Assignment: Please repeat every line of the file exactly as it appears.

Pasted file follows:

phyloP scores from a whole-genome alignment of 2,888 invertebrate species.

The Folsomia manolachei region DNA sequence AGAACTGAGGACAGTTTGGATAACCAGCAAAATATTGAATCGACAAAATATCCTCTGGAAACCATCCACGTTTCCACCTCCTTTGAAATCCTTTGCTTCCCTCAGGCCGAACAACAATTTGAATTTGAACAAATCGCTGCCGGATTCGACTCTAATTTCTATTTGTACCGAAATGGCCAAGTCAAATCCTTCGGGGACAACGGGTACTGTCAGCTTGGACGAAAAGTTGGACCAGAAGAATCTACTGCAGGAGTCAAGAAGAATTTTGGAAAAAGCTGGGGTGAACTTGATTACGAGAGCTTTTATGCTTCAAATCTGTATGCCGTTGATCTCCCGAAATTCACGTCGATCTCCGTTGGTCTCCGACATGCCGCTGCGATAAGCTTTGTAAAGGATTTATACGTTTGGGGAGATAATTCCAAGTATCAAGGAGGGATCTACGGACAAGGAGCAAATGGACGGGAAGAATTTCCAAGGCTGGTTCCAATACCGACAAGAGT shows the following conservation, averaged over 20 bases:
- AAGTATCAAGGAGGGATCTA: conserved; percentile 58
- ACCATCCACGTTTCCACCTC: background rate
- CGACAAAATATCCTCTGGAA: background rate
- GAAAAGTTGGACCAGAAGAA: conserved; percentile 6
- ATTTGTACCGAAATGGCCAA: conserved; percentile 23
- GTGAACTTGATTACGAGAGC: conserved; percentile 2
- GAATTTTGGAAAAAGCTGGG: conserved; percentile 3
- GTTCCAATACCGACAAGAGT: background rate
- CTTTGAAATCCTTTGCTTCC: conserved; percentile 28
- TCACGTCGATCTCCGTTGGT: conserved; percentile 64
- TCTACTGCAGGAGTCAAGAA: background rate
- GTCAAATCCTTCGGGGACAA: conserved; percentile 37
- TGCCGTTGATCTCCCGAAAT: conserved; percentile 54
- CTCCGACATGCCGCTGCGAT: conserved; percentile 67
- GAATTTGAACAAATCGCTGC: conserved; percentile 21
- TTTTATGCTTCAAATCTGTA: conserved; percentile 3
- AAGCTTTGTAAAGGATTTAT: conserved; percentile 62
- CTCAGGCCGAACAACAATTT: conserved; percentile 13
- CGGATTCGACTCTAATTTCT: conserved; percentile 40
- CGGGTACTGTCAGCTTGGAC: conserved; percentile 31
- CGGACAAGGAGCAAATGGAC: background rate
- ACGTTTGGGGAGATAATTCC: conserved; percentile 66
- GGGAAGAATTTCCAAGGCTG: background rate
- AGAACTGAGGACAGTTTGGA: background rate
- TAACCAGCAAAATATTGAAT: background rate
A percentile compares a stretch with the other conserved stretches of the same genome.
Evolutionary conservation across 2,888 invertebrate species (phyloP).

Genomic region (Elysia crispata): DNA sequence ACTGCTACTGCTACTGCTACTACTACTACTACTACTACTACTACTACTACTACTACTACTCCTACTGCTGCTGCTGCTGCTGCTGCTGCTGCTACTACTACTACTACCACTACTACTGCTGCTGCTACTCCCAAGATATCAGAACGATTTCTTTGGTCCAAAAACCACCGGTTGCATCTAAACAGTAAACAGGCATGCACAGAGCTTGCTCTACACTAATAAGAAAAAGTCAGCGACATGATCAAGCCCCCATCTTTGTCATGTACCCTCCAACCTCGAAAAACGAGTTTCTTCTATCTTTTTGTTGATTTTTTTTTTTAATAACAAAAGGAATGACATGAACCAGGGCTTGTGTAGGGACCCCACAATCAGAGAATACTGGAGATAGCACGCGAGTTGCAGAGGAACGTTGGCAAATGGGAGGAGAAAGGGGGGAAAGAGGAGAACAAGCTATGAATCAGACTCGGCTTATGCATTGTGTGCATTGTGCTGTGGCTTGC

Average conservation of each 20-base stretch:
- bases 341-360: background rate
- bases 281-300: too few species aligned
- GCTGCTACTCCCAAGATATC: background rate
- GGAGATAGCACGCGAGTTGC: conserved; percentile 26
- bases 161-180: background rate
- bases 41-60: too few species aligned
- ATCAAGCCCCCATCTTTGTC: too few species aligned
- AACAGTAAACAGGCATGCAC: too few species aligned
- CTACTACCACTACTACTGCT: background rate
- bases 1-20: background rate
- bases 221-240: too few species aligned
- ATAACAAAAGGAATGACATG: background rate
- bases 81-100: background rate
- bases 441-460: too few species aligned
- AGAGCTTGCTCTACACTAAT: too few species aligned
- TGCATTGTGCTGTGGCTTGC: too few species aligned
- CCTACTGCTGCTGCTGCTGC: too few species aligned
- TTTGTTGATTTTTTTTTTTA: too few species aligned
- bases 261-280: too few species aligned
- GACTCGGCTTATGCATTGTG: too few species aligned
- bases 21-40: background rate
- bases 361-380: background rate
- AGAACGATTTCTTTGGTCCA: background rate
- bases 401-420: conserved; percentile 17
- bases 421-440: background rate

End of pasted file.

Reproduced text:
phyloP scores from a whole-genome alignment of 2,888 invertebrate species.

The Folsomia manolachei region DNA sequence AGAACTGAGGACAGTTTGGATAACCAGCAAAATATTGAATCGACAAAATATCCTCTGGAAACCATCCACGTTTCCACCTCCTTTGAAATCCTTTGCTTCCCTCAGGCCGAACAACAATTTGAATTTGAACAAATCGCTGCCGGATTCGACTCTAATTTCTATTTGTACCGAAATGGCCAAGTCAAATCCTTCGGGGACAACGGGTACTGTCAGCTTGGACGAAAAGTTGGACCAGAAGAATCTACTGCAGGAGTCAAGAAGAATTTTGGAAAAAGCTGGGGTGAACTTGATTACGAGAGCTTTTATGCTTCAAATCTGTATGCCGTTGATCTCCCGAAATTCACGTCGATCTCCGTTGGTCTCCGACATGCCGCTGCGATAAGCTTTGTAAAGGATTTATACGTTTGGGGAGATAATTCCAAGTATCAAGGAGGGATCTACGGACAAGGAGCAAATGGACGGGAAGAATTTCCAAGGCTGGTTCCAATACCGACAAGAGT shows the following conservation, averaged over 20 bases:
- AAGTATCAAGGAGGGATCTA: conserved; percentile 58
- ACCATCCACGTTTCCACCTC: background rate
- CGACAAAATATCCTCTGGAA: background rate
- GAAAAGTTGGACCAGAAGAA: conserved; percentile 6
- ATTTGTACCGAAATGGCCAA: conserved; percentile 23
- GTGAACTTGATTACGAGAGC: conserved; percentile 2
- GAATTTTGGAAAAAGCTGGG: conserved; percentile 3
- GTTCCAATACCGACAAGAGT: background rate
- CTTTGAAATCCTTTGCTTCC: conserved; percentile 28
- TCACGTCGATCTCCGTTGGT: conserved; percentile 64
- TCTACTGCAGGAGTCAAGAA: background rate
- GTCAAATCCTTCGGGGACAA: conserved; percentile 37
- TGCCGTTGATCTCCCGAAAT: conserved; percentile 54
- CTCCGACATGCCGCTGCGAT: conserved; percentile 67
- GAATTTGAACAAATCGCTGC: conserved; percentile 21
- TTTTATGCTTCAAATCTGTA: conserved; percentile 3
- AAGCTTTGTAAAGGATTTAT: conserved; percentile 62
- CTCAGGCCGAACAACAATTT: conserved; percentile 13
- CGGATTCGACTCTAATTTCT: conserved; percentile 40
- CGGGTACTGTCAGCTTGGAC: conserved; percentile 31
- CGGACAAGGAGCAAATGGAC: background rate
- ACGTTTGGGGAGATAATTCC: conserved; percentile 66
- GGGAAGAATTTCCAAGGCTG: background rate
- AGAACTGAGGACAGTTTGGA: background rate
- TAACCAGCAAAATATTGAAT: background rate
A percentile compares a stretch with the other conserved stretches of the same genome.
Evolutionary conservation across 2,888 invertebrate species (phyloP).

Genomic region (Elysia crispata): DNA sequence ACTGCTACTGCTACTGCTACTACTACTACTACTACTACTACTACTACTACTACTACTACTCCTACTGCTGCTGCTGCTGCTGCTGCTGCTGCTACTACTACTACTACCACTACTACTGCTGCTGCTACTCCCAAGATATCAGAACGATTTCTTTGGTCCAAAAACCACCGGTTGCATCTAAACAGTAAACAGGCATGCACAGAGCTTGCTCTACACTAATAAGAAAAAGTCAGCGACATGATCAAGCCCCCATCTTTGTCATGTACCCTCCAACCTCGAAAAACGAGTTTCTTCTATCTTTTTGTTGATTTTTTTTTTTAATAACAAAAGGAATGACATGAACCAGGGCTTGTGTAGGGACCCCACAATCAGAGAATACTGGAGATAGCACGCGAGTTGCAGAGGAACGTTGGCAAATGGGAGGAGAAAGGGGGGAAAGAGGAGAACAAGCTATGAATCAGACTCGGCTTATGCATTGTGTGCATTGTGCTGTGGCTTGC

Average conservation of each 20-base stretch:
- bases 341-360: background rate
- bases 281-300: too few species aligned
- GCTGCTACTCCCAAGATATC: background rate
- GGAGATAGCACGCGAGTTGC: conserved; percentile 26
- bases 161-180: background rate
- bases 41-60: too few species aligned
- ATCAAGCCCCCATCTTTGTC: too few species aligned
- AACAGTAAACAGGCATGCAC: too few species aligned
- CTACTACCACTACTACTGCT: background rate
- bases 1-20: background rate
- bases 221-240: too few species aligned
- ATAACAAAAGGAATGACATG: background rate
- bases 81-100: background rate
- bases 441-460: too few species aligned
- AGAGCTTGCTCTACACTAAT: too few species aligned
- TGCATTGTGCTGTGGCTTGC: too few species aligned
- CCTACTGCTGCTGCTGCTGC: too few species aligned
- TTTGTTGATTTTTTTTTTTA: too few species aligned
- bases 261-280: too few species aligned
- GACTCGGCTTATGCATTGTG: too few species aligned
- bases 21-40: background rate
- bases 361-380: background rate
- AGAACGATTTCTTTGGTCCA: background rate
- bases 401-420: conserved; percentile 17
- bases 421-440: background rate